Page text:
Very far, in the case of Germany. On 15th February, Denmark, Norway and Sweden lodged an official protest against the German U-boat tactics, but this did nothing whatsoever to dissuade the Kaiser and his advisers from the desperate course they had opted to follow. Ships were sunk every single day of the week – and sometimes in places which must have seemed very remote from the heart of the conflict. SS Worcestershire was returning from Rangoon to London when she hit mines and sank off Sri Lanka on 19th February, albeit with the loss of only two lives. On the same day, the fishing trawler, Halcyon, struck mines off the coast of the Hebrides and ten men, including the skipper, were killed. The biggest scalp, if one can talk in these terms, was that of the Afric, 11,999 tons, lost off the Eddystone lighthouse. Travelling from Liverpool to Sydney, carrying general cargo, she was torpedoed without warning by U-66. Five men died in the initial explosion and a further 17 drowned as the ship sank.
The desperation of the Germans was, in many ways, the most significant development of the war in early 1917. Their rulers were not receptive to pleas for mitigation or compromise. This was a modus operandi which could not last indefinitely, but it made them, for the moment anyway, very dangerous indeed. A good example of this was the unsentimental decision, announced on 19th February, to requisition the commercial submarine Deutschland for the Imperial German Navy. Its two successful crossings of the Atlantic in 1916 had been greeted with exultation in Berlin, admiration in Washington, and fury in London. The Germans seemed no longer to take any trouble whatsoever to court the good opinion of America and, anyway, Deutschland was an excellent material resource: she was rapidly fitted with torpedo tubes and guns, renamed U-155 and put to war.
The diplomatic fallout had no especial impact upon war in the West, where raids continued all week. The British captured a strongpoint near Grandcourt on 13th February and followed this up four days later with an encroachment of 1,000 yards across a front of a mile-and-a-half near the Ancre river. The two operations netted them 773 prisoners, while the French launched large-scale raids near Compiègne and in Alsace. As ever, the Germans fought back, capturing on 15th February the French salient as well as 21 officers and 837 men.
The week’s fighting also threw up a hero – always a source of gratification. Lance Sergeant Frederick Palmer of the Royal Fusiliers, having suddenly found that all his officers had been cut down near Courcelette on 16th–17th February, assumed command of the company. He cut through wire entanglements under machine-gun fire and rushed the enemy’s trench with six of his men. He then dislodged a machine-gun and held his position for three hours against seven strong counter-attacks. An eighth attack was launched while he was collecting more bombs. Palmer simply rallied his men, drove back the enemy and saved the position. That was the kind of edifying example for which everyone was baying, and he duly won the VC.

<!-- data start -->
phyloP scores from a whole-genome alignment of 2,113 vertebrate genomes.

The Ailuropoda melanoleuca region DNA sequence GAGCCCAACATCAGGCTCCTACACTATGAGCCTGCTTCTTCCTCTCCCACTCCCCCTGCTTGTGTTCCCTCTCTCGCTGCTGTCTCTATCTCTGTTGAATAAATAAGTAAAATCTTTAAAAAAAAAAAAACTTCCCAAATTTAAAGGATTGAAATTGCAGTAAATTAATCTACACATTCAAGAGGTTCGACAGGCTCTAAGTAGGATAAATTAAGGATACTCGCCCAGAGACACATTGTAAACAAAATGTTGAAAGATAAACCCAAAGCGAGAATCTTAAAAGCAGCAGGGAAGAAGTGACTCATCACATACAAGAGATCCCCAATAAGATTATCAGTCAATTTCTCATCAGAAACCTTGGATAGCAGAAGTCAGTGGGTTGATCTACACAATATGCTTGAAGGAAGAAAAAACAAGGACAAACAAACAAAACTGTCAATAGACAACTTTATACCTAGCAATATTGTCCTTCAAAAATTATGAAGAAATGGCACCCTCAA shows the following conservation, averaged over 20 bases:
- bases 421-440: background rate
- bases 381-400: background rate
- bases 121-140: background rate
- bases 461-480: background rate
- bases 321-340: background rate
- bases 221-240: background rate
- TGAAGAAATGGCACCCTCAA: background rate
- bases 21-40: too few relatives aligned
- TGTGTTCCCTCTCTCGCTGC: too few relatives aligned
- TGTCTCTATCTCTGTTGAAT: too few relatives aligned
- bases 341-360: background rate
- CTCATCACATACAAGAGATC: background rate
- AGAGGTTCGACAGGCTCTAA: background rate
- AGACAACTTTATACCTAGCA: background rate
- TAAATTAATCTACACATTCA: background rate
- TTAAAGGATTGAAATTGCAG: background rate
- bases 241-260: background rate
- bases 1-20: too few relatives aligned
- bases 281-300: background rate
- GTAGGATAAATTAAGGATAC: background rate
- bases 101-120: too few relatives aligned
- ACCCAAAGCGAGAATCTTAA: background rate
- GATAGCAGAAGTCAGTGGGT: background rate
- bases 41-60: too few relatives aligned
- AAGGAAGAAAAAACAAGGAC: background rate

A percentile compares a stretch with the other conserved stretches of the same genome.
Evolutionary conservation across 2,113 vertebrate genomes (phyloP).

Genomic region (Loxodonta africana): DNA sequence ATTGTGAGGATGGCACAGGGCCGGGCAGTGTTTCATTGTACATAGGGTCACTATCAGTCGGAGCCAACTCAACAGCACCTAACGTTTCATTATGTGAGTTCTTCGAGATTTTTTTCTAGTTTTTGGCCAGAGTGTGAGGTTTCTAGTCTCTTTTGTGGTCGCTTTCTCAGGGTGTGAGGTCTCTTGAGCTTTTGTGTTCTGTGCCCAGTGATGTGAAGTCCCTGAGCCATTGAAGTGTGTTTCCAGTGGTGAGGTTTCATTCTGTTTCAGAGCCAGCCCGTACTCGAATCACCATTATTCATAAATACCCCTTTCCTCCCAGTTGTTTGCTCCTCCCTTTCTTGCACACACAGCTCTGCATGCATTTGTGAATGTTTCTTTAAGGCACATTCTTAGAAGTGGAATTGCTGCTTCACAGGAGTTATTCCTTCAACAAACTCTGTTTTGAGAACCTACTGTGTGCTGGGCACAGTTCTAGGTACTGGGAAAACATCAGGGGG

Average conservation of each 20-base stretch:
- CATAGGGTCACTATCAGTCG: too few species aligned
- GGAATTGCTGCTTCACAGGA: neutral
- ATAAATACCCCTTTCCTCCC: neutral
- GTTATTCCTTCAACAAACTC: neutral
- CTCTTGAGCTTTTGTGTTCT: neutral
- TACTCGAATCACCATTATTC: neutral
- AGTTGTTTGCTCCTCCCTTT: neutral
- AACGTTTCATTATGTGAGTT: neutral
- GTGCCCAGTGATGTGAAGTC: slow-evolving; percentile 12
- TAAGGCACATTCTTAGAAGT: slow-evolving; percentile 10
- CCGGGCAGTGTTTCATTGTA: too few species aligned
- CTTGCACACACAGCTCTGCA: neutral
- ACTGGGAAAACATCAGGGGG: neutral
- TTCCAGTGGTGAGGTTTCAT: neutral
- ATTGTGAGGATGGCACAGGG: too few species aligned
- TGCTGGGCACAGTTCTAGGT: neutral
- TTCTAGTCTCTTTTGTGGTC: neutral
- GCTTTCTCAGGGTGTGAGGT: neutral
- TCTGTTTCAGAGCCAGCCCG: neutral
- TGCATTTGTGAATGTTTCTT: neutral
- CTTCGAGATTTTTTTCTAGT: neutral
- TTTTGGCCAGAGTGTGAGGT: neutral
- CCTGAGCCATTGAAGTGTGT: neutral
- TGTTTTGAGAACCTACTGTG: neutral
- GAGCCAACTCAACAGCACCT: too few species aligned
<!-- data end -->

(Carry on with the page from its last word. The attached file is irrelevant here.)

There were no such garlands for Lieutenant Colonel Rowland Feilding of the Connaught Rangers. But his letters to his wife from near Spanbroekmolen and Kemmel illustrate again a calm belief that all life was precious, and that all men were to be valued – even those in the depths of despair.
February 15. Here we are, in the trenches again. This morning, in daylight, a German came running across Noman’s [sic] Land with his hands up, and was shot by his own people just as he reached our wire. We shall get his body in tonight…
February 16. During the night we got in the German whom I spoke of in my last letter — -shot through the back by his own side. He deserved his fate, of course. But how fed up he must have been to do as he did! He was a fine fellow physically; about twenty years of age; and will be buried to-morrow in a corner of the cemetery. His pocket was stuffed with picture postcards of and from ladies, and photographs of himself and his family.
An assault had been planned, but Feilding was worried because he had lost two key officers – one to a wound, the other summoned on a course. And that wasn’t all:
… a one minute’s intense lightning Stokes mortar bombardment which I asked for at Zero has been vetoed, Pereira’s view being that this would alarm the Germans in the front line and bring them to their posts. It would doubtless bring him to his post, but he is apt to forget, I think, that all men are not like himself…
Feilding seems to have had no gêne in sharing with his wife both sensitive military details and forthright opinions. He emerges every time as an exceptionally self-disciplined character, so one is led to assume that his confidence was entirely well-founded. What shines out from his letters is a burning humanity. One ponders as to how far he might have acknowledged the mordant reflections that another considerable soldier, Siegfried Sassoon, committed to his diary this week.